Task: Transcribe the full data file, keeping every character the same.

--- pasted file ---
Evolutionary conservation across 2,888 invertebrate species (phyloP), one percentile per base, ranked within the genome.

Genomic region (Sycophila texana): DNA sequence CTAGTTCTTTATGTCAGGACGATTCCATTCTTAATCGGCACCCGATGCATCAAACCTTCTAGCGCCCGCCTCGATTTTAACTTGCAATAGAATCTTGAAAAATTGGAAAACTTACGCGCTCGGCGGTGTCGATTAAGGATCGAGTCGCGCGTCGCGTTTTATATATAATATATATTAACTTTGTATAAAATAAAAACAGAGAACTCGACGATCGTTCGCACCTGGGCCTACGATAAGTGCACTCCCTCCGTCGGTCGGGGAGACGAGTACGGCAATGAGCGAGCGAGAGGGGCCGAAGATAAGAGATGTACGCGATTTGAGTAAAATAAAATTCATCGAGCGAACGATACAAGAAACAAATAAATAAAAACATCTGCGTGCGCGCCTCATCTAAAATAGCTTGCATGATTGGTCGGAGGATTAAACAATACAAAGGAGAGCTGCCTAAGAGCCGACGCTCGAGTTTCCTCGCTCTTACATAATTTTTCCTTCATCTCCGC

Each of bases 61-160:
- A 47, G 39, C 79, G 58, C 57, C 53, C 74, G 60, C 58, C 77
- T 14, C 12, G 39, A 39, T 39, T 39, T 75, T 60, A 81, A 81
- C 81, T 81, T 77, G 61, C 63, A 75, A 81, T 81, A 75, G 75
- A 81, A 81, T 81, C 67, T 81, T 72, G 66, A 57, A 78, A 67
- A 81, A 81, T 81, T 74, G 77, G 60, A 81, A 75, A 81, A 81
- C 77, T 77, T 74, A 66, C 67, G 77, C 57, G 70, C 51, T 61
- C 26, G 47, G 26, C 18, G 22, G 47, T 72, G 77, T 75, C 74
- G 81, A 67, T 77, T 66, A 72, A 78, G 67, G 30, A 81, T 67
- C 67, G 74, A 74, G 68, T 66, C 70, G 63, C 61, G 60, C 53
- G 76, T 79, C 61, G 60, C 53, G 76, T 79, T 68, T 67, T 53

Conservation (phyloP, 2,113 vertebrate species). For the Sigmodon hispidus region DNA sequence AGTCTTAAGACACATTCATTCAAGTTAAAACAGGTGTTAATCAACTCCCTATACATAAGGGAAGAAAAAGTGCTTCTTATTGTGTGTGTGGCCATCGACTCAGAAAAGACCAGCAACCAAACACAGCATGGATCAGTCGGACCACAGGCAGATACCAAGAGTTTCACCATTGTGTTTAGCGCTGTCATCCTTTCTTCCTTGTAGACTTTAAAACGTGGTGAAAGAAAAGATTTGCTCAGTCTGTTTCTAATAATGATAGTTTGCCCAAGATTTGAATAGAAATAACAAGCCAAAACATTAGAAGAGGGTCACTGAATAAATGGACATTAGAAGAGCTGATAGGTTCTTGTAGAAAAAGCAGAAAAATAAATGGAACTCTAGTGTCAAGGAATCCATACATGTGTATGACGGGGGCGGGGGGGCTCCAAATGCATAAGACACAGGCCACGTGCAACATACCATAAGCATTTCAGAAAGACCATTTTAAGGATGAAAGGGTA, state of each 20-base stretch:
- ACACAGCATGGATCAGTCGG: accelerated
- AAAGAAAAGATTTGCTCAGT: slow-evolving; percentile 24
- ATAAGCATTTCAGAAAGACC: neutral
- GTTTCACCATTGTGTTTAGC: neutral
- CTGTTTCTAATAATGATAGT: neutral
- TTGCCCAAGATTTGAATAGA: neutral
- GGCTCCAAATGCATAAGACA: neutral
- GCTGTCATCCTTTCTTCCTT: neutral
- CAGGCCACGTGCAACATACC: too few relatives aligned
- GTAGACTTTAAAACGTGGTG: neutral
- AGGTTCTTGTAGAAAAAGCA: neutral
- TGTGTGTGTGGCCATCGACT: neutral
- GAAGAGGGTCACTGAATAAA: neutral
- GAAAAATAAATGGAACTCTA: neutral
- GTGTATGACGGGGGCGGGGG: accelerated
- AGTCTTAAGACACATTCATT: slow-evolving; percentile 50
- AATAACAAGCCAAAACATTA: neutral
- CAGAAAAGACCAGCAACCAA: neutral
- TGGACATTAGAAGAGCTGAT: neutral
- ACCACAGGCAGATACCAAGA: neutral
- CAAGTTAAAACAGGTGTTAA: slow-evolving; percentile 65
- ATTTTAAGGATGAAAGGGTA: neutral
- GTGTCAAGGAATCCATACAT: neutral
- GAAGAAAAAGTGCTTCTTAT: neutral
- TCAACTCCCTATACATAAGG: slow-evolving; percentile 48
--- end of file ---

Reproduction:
Evolutionary conservation across 2,888 invertebrate species (phyloP), one percentile per base, ranked within the genome.

Genomic region (Sycophila texana): DNA sequence CTAGTTCTTTATGTCAGGACGATTCCATTCTTAATCGGCACCCGATGCATCAAACCTTCTAGCGCCCGCCTCGATTTTAACTTGCAATAGAATCTTGAAAAATTGGAAAACTTACGCGCTCGGCGGTGTCGATTAAGGATCGAGTCGCGCGTCGCGTTTTATATATAATATATATTAACTTTGTATAAAATAAAAACAGAGAACTCGACGATCGTTCGCACCTGGGCCTACGATAAGTGCACTCCCTCCGTCGGTCGGGGAGACGAGTACGGCAATGAGCGAGCGAGAGGGGCCGAAGATAAGAGATGTACGCGATTTGAGTAAAATAAAATTCATCGAGCGAACGATACAAGAAACAAATAAATAAAAACATCTGCGTGCGCGCCTCATCTAAAATAGCTTGCATGATTGGTCGGAGGATTAAACAATACAAAGGAGAGCTGCCTAAGAGCCGACGCTCGAGTTTCCTCGCTCTTACATAATTTTTCCTTCATCTCCGC

Each of bases 61-160:
- A 47, G 39, C 79, G 58, C 57, C 53, C 74, G 60, C 58, C 77
- T 14, C 12, G 39, A 39, T 39, T 39, T 75, T 60, A 81, A 81
- C 81, T 81, T 77, G 61, C 63, A 75, A 81, T 81, A 75, G 75
- A 81, A 81, T 81, C 67, T 81, T 72, G 66, A 57, A 78, A 67
- A 81, A 81, T 81, T 74, G 77, G 60, A 81, A 75, A 81, A 81
- C 77, T 77, T 74, A 66, C 67, G 77, C 57, G 70, C 51, T 61
- C 26, G 47, G 26, C 18, G 22, G 47, T 72, G 77, T 75, C 74
- G 81, A 67, T 77, T 66, A 72, A 78, G 67, G 30, A 81, T 67
- C 67, G 74, A 74, G 68, T 66, C 70, G 63, C 61, G 60, C 53
- G 76, T 79, C 61, G 60, C 53, G 76, T 79, T 68, T 67, T 53

Conservation (phyloP, 2,113 vertebrate species). For the Sigmodon hispidus region DNA sequence AGTCTTAAGACACATTCATTCAAGTTAAAACAGGTGTTAATCAACTCCCTATACATAAGGGAAGAAAAAGTGCTTCTTATTGTGTGTGTGGCCATCGACTCAGAAAAGACCAGCAACCAAACACAGCATGGATCAGTCGGACCACAGGCAGATACCAAGAGTTTCACCATTGTGTTTAGCGCTGTCATCCTTTCTTCCTTGTAGACTTTAAAACGTGGTGAAAGAAAAGATTTGCTCAGTCTGTTTCTAATAATGATAGTTTGCCCAAGATTTGAATAGAAATAACAAGCCAAAACATTAGAAGAGGGTCACTGAATAAATGGACATTAGAAGAGCTGATAGGTTCTTGTAGAAAAAGCAGAAAAATAAATGGAACTCTAGTGTCAAGGAATCCATACATGTGTATGACGGGGGCGGGGGGGCTCCAAATGCATAAGACACAGGCCACGTGCAACATACCATAAGCATTTCAGAAAGACCATTTTAAGGATGAAAGGGTA, state of each 20-base stretch:
- ACACAGCATGGATCAGTCGG: accelerated
- AAAGAAAAGATTTGCTCAGT: slow-evolving; percentile 24
- ATAAGCATTTCAGAAAGACC: neutral
- GTTTCACCATTGTGTTTAGC: neutral
- CTGTTTCTAATAATGATAGT: neutral
- TTGCCCAAGATTTGAATAGA: neutral
- GGCTCCAAATGCATAAGACA: neutral
- GCTGTCATCCTTTCTTCCTT: neutral
- CAGGCCACGTGCAACATACC: too few relatives aligned
- GTAGACTTTAAAACGTGGTG: neutral
- AGGTTCTTGTAGAAAAAGCA: neutral
- TGTGTGTGTGGCCATCGACT: neutral
- GAAGAGGGTCACTGAATAAA: neutral
- GAAAAATAAATGGAACTCTA: neutral
- GTGTATGACGGGGGCGGGGG: accelerated
- AGTCTTAAGACACATTCATT: slow-evolving; percentile 50
- AATAACAAGCCAAAACATTA: neutral
- CAGAAAAGACCAGCAACCAA: neutral
- TGGACATTAGAAGAGCTGAT: neutral
- ACCACAGGCAGATACCAAGA: neutral
- CAAGTTAAAACAGGTGTTAA: slow-evolving; percentile 65
- ATTTTAAGGATGAAAGGGTA: neutral
- GTGTCAAGGAATCCATACAT: neutral
- GAAGAAAAAGTGCTTCTTAT: neutral
- TCAACTCCCTATACATAAGG: slow-evolving; percentile 48